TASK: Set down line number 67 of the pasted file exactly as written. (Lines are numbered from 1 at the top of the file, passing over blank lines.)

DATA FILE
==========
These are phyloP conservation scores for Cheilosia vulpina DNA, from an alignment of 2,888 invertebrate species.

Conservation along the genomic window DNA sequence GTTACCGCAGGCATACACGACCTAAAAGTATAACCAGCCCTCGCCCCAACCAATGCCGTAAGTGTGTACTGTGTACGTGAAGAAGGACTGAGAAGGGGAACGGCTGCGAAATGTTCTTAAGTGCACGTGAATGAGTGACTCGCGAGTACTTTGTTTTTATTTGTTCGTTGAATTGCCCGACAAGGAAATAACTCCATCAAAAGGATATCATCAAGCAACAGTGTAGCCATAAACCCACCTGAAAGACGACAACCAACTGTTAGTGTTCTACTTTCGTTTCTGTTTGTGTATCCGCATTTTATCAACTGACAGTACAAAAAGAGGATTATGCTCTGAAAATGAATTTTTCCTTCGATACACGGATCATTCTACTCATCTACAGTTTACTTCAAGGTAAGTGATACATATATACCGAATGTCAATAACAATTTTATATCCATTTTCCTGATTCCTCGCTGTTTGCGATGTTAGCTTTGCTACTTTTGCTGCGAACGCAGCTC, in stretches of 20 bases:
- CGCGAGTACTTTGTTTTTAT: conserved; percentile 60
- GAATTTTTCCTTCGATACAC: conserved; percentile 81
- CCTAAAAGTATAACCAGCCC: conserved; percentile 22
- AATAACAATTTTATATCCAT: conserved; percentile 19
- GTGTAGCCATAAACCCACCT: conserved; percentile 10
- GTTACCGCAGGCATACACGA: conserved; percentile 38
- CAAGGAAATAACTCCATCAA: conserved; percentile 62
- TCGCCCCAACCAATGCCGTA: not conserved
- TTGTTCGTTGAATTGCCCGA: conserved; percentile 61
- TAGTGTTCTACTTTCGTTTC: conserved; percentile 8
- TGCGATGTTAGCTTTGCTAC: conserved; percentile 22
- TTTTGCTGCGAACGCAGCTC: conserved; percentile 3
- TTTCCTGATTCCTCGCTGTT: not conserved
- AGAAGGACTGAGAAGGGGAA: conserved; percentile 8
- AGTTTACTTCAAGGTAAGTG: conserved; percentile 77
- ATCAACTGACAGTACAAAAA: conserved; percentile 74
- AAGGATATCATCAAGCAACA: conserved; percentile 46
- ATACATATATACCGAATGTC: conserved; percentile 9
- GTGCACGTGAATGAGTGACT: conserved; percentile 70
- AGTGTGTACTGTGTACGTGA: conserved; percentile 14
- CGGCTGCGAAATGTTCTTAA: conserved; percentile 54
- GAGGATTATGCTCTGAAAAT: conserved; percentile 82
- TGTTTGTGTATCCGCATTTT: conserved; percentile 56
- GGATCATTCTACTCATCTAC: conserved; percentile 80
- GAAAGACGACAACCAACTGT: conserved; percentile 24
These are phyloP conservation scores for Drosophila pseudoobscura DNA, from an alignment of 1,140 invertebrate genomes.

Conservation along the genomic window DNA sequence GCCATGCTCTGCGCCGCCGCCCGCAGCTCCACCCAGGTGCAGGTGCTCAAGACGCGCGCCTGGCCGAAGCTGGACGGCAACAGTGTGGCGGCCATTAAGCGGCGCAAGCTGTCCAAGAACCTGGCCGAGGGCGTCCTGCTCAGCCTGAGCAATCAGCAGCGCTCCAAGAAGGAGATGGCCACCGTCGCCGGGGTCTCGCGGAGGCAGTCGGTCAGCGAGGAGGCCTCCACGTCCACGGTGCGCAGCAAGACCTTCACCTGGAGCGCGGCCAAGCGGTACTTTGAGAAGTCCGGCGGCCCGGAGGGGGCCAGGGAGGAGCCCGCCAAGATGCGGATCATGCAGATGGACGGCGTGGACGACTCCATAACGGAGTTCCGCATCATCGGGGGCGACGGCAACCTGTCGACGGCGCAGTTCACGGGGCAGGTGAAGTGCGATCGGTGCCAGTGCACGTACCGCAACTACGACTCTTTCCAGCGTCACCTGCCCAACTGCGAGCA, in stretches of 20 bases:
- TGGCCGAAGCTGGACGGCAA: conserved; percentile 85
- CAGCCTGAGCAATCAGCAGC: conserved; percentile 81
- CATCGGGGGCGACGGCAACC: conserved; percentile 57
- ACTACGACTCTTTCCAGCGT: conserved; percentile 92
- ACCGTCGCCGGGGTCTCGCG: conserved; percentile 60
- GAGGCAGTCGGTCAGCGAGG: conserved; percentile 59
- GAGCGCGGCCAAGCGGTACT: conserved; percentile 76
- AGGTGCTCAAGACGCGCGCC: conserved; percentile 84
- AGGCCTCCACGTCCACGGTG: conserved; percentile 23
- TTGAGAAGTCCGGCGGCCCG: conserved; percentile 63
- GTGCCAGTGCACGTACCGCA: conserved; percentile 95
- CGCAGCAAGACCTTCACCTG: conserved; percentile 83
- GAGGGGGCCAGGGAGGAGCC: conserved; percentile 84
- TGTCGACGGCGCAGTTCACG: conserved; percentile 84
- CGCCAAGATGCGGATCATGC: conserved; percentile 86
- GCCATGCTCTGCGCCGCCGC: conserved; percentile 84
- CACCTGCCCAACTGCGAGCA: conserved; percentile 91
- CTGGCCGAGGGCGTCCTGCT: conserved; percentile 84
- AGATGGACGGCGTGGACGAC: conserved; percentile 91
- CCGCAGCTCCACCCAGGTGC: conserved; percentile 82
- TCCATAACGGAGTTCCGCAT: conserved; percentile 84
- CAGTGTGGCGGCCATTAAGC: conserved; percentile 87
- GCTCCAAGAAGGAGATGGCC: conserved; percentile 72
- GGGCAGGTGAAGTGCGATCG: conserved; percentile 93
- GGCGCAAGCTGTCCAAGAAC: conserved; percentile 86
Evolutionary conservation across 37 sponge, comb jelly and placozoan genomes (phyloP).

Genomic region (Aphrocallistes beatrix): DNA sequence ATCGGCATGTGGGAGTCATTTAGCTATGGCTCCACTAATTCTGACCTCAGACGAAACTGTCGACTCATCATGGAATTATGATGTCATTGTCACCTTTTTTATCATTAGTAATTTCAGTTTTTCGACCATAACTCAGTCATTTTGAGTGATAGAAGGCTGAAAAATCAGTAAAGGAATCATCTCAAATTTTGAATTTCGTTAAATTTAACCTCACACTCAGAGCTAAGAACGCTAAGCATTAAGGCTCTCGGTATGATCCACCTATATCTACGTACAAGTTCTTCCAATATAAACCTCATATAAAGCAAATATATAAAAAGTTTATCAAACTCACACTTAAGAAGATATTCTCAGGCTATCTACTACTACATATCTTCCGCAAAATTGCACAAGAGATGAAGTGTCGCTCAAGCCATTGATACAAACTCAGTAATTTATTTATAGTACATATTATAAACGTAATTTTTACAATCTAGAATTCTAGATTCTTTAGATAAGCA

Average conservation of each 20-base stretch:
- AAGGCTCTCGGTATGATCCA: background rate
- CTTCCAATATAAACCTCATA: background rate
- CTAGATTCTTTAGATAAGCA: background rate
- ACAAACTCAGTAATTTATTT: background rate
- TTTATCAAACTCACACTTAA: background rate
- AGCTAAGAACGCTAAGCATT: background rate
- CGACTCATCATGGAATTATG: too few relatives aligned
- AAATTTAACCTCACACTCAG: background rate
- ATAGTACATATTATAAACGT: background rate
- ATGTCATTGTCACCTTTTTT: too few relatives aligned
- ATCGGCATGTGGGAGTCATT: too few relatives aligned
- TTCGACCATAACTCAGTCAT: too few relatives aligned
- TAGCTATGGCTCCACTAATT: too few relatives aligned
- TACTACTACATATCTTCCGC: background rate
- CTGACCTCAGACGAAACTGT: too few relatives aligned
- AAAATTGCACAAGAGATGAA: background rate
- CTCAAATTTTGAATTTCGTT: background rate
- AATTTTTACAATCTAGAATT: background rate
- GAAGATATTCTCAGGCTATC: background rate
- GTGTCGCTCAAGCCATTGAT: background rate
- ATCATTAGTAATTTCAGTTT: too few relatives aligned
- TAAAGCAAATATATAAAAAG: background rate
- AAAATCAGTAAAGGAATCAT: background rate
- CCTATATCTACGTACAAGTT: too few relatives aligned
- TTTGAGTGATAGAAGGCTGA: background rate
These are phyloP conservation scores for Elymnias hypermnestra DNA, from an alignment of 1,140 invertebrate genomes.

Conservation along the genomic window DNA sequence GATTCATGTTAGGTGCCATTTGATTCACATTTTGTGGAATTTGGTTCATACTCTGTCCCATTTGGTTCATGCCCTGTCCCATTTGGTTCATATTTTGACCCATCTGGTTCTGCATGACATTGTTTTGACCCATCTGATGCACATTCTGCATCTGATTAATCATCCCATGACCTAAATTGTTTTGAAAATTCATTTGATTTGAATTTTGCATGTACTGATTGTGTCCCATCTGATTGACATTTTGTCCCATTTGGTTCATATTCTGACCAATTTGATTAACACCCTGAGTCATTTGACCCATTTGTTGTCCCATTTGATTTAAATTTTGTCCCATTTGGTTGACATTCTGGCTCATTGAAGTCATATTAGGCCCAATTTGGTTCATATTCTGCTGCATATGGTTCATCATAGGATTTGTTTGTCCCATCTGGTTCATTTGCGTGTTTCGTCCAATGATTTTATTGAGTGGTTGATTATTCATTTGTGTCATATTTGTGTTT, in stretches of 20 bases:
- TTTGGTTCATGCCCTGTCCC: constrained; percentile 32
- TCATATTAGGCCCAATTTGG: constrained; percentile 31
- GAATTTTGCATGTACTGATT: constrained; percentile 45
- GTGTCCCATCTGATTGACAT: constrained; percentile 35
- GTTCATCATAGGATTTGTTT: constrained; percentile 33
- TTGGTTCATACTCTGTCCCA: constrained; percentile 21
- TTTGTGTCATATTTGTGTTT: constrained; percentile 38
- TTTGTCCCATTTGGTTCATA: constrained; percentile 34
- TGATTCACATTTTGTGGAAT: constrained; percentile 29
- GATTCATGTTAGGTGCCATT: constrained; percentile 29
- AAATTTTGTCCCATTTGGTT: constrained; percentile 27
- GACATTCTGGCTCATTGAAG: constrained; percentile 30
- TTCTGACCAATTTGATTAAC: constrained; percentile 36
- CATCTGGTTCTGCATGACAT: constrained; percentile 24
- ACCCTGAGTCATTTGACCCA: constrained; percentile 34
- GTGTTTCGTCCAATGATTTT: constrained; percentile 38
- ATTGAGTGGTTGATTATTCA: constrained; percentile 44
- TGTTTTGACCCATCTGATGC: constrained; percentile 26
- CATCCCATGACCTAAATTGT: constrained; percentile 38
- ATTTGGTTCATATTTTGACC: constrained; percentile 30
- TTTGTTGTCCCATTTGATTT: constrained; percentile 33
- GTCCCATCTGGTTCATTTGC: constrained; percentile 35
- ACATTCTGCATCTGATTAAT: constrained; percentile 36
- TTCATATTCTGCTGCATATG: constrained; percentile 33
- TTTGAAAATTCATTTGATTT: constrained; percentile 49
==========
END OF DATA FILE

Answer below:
- ATGTCATTGTCACCTTTTTT: too few relatives aligned